Nashville, TN–Have “poll taxes” — a Jim Crow practice designed to keep African-Americans and poor people out of the voting booth — returned to Tennessee?
In 2006, the Tennessee legislature passed reforms to allow convicted felons to regain voting rights after serving their time. Amendments were attached specifying that voting rights could not be regained unless all criminal restitution payments and child support were current. Approximately 48% of Tennessee male prisoners are African American, and the vast majority of those of all races who are behind on child support are indigent. So the bottom line is, Tennessee has come up with yet another way to keep large numbers of African Americans and poor people from voting
The American Civil Liberties Union – initially a supporter of the reform effort — sued Tennessee state and county officials in February to eliminate the provisions about child support and restitution. It represents three men who have served their time but cannot regain the right to vote because of the amendments.
Said Plaintiff Terence Johnson, “I’ve served my time, I am a taxpaying citizen and I have custody of my daughter. It is wrong for the state to punish me and other people while we get our lives back on track.” Read more about here.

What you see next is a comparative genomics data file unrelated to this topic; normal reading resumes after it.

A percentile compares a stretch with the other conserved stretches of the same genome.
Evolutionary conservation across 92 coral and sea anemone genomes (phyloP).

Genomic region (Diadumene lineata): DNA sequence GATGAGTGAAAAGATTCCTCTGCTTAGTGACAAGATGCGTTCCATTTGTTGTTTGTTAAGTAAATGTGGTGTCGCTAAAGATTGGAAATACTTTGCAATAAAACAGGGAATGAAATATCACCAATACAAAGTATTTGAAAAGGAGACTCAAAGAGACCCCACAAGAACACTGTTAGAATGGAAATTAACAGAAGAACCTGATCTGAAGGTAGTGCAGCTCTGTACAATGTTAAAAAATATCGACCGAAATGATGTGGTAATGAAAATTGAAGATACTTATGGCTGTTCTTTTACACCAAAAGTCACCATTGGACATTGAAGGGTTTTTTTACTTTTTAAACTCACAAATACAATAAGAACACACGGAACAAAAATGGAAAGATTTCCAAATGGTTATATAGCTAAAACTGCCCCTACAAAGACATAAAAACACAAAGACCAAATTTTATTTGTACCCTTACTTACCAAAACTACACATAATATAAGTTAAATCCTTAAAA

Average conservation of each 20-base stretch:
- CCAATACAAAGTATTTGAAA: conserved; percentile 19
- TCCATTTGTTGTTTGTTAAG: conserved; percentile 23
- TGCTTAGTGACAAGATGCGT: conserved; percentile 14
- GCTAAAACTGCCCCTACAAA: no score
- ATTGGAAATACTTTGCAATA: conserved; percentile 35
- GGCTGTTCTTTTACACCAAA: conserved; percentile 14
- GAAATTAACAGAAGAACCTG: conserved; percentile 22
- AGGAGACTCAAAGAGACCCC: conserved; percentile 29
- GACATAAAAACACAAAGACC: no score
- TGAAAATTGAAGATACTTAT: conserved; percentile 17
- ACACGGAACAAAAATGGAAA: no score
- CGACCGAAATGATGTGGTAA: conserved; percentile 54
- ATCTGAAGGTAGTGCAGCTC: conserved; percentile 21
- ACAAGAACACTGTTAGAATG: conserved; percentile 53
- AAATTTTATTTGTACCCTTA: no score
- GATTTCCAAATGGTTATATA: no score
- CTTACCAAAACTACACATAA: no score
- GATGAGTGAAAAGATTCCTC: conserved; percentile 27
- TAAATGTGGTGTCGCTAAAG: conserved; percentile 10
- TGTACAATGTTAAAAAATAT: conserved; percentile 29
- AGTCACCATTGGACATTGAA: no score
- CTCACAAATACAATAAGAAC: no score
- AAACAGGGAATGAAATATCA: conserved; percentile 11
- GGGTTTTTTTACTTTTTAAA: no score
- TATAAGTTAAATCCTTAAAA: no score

Tennessee Child Support Guidelines do not specifically address incarcerated obligors. Thus by default they are treated similarly to most other states, i.e., imprisonment is considered “voluntary unemployment.”
Let’s consider a hypothetical father who paid $6,000 annually in support prior to his three year incarceration for a property crime. Assuming that he has the knowledge or legal assistance to get a child support modification hearing while incarcerated, his best case scenario would be a reduction to the state minimum Basic Support Order of $100 per month. He would still leave prison owing $3,600 in back support and would be unable to vote. If he did not know to seek a child support modification while in prison, he would come out owing at least $18,000. This could mean many years without the right to vote.
ACLU of Tennessee Executive Director Hedy Weinberg said, ” The ability to vote should not be based on one”s financial status.’
And ACLU Voting Rights Project attorney Nancy Abudu told the Memphis Flyer, “You can’t ignore the racial implications.” Read the full article here.
The ACLU charges the law violates the 14th amendment equal protection clause, 24th amendment voting rights provisions, and due process protections in the federal and state constitutions.
The case is not expected to be heard until later this summer, at earliest. As Tennessee is the only state with a child support restriction on ex-offender voting rights, the outcome will have implications for other states tempted to enact similar restrictions.